Excerpts and summaries of news stories from the former Intelligencer Journal, Lancaster New Era and Sunday News that focus on the events in the county’s past that are noteworthy, newsworthy or just strange.
25 Years Ago: The July 7, 1994, New Era reported on a major thunderstorm that caused widespread damage in Lancaster County. Residents throughout the area were clearing fallen trees while crews unblocked roads and repaired downed power lines. More than 15,000 residents were without power after the “fierce” storm moved through. The northwest was particularly hard hit with lightning strikes that caused extensive damage.
The same edition included a story about the Hole In The Wall Puppet Theater venturing out for a walk in the park as part of the Lancaster Summer Arts Festival. Founder and puppeteer Rob Brock and puppeteer Anne Meeder took the puppet and live-performer show “Mother Goose” to Musser Park on Lime and Chestnut streets in the city.
National Headline: Meat to have safe handling labels
50 Years Ago: Lancaster city Mayor Thomas J. Monaghan created a housing task force. The nine hand-picked members were charged with finding solutions to Lancaster’s public housing problems. The group would evaluate current public housing and its effectiveness, as well as determine an appropriate direction for the future. The non-political committee would begin its work immediately. The June 7, 1969, Intelligencer Journal had the story.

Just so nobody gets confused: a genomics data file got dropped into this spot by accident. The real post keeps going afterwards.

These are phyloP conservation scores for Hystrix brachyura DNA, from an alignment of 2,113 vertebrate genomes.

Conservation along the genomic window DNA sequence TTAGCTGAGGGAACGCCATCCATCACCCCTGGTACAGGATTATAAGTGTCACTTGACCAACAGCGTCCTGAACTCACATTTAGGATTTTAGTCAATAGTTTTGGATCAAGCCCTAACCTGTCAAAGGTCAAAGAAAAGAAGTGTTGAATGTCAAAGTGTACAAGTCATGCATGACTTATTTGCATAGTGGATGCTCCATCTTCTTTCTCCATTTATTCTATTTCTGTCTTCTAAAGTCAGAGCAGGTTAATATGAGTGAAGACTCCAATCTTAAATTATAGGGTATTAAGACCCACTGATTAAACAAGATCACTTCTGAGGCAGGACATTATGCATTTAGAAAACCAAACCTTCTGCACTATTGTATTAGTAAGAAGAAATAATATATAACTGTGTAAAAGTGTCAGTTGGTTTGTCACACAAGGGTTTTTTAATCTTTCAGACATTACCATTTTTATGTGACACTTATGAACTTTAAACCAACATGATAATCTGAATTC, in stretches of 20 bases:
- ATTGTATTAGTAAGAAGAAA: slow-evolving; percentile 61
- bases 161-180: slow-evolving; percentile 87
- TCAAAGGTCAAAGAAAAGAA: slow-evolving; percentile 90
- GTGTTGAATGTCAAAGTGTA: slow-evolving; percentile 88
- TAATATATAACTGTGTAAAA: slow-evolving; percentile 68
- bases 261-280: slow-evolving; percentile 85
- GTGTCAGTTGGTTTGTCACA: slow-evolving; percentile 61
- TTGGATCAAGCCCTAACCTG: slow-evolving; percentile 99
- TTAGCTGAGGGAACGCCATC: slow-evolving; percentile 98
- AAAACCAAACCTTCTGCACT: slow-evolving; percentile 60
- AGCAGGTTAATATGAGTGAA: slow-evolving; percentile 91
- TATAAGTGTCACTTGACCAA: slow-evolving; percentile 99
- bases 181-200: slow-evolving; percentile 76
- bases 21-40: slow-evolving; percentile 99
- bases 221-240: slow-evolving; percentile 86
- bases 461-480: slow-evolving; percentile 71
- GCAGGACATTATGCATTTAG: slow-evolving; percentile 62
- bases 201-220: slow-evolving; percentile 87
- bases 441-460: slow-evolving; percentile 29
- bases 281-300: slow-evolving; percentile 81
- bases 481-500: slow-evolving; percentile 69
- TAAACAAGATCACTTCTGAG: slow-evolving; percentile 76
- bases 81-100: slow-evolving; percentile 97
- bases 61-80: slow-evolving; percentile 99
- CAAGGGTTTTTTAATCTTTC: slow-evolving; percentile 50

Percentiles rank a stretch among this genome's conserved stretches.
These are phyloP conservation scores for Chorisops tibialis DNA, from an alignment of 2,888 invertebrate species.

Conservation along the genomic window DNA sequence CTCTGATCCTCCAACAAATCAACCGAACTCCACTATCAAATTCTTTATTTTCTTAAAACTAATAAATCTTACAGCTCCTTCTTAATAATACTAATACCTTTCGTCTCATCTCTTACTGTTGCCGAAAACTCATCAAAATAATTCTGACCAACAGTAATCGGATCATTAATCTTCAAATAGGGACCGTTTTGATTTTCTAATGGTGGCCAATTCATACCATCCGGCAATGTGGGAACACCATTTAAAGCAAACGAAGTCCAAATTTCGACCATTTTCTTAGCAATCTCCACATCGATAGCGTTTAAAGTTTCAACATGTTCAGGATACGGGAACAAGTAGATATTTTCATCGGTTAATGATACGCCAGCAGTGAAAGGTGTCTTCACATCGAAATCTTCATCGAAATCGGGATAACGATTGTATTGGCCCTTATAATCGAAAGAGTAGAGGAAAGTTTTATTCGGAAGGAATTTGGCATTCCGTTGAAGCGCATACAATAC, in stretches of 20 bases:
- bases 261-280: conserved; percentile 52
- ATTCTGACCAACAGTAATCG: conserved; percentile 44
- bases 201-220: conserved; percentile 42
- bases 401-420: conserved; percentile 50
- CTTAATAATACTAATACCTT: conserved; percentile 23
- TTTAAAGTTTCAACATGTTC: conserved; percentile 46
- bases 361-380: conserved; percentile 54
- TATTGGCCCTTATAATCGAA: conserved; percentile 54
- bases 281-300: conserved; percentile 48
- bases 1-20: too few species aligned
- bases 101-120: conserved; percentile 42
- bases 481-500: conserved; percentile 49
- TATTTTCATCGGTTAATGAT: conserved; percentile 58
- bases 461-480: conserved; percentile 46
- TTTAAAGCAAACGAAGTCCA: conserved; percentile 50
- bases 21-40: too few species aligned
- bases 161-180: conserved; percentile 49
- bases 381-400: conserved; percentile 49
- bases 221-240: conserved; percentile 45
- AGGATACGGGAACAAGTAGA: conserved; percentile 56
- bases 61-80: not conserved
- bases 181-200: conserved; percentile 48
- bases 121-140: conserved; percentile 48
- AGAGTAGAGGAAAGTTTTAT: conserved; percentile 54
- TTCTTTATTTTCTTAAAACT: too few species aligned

The same edition also reported that Earl Clark, owner of Dutch Wonderland, opened his newest entertainment attraction. The Wonderland Cinema opened with a ribbon cutting and a showing of “Popi” starring Rita Moreno and Alan Arkin. “Funny Girl” was next up at the new Lincoln Highway theater.
National Headline: Mysteries of the moon await first man
75 Years Ago: A Lancaster soldier was given the nation’s second highest military honor for his D-Day service. Technician Fourth Grade Elmer G. Shindle was awarded the Distinguished Service Cross. The award was given in Normandy, “on ground wrestled from the Nazi Army.” Shindle and others honored were part of the initial “H-hour” assault on the beach at Normandy. Ten other men would receive similar honors. The July 7, 1944, Intelligencer Journal reported the story.
In the same edition, it was reported that two soldiers from New Zealand visited Lancaster to fulfill a promise made to Pfc. John K. Burkhart. Sgt. Nick Fisher and Sgt. Sam Fernyhovah met Burkhart in Wellington, New Zealand, while all three were serving there. Burkhart moved on to Guadalcanal and the other two promised to visit his mother in the United States on furlough.
National Headline: Nimitz sees future bright In Pacific
100 Years Ago: The July 7, 1919, New Era reported on a meeting of the Lancaster School Board. At the annual election, most members were re-elected to their previous posts. Frank Shibley retired as principal of the South Duke Street Schools, replaced by Ross Myers. Teachers’ salaries were increased as per the Teachers’ Salary Bill. Increases would be provided “as an act of Legislature.”
The same edition report that the large Franklin House property on North Queen Street was sold. Harry Schlotzhaur purchased it with an eye toward renovation. He said his aim was to provide the city with an “up-to-date hostelry” and to use a portion of the building for “the sale of bakery products.”
National Headline: Big blimp, torn from moorings, nearly escapes // Three hundred American Army balloon mechanics hard put to hold mammoth airship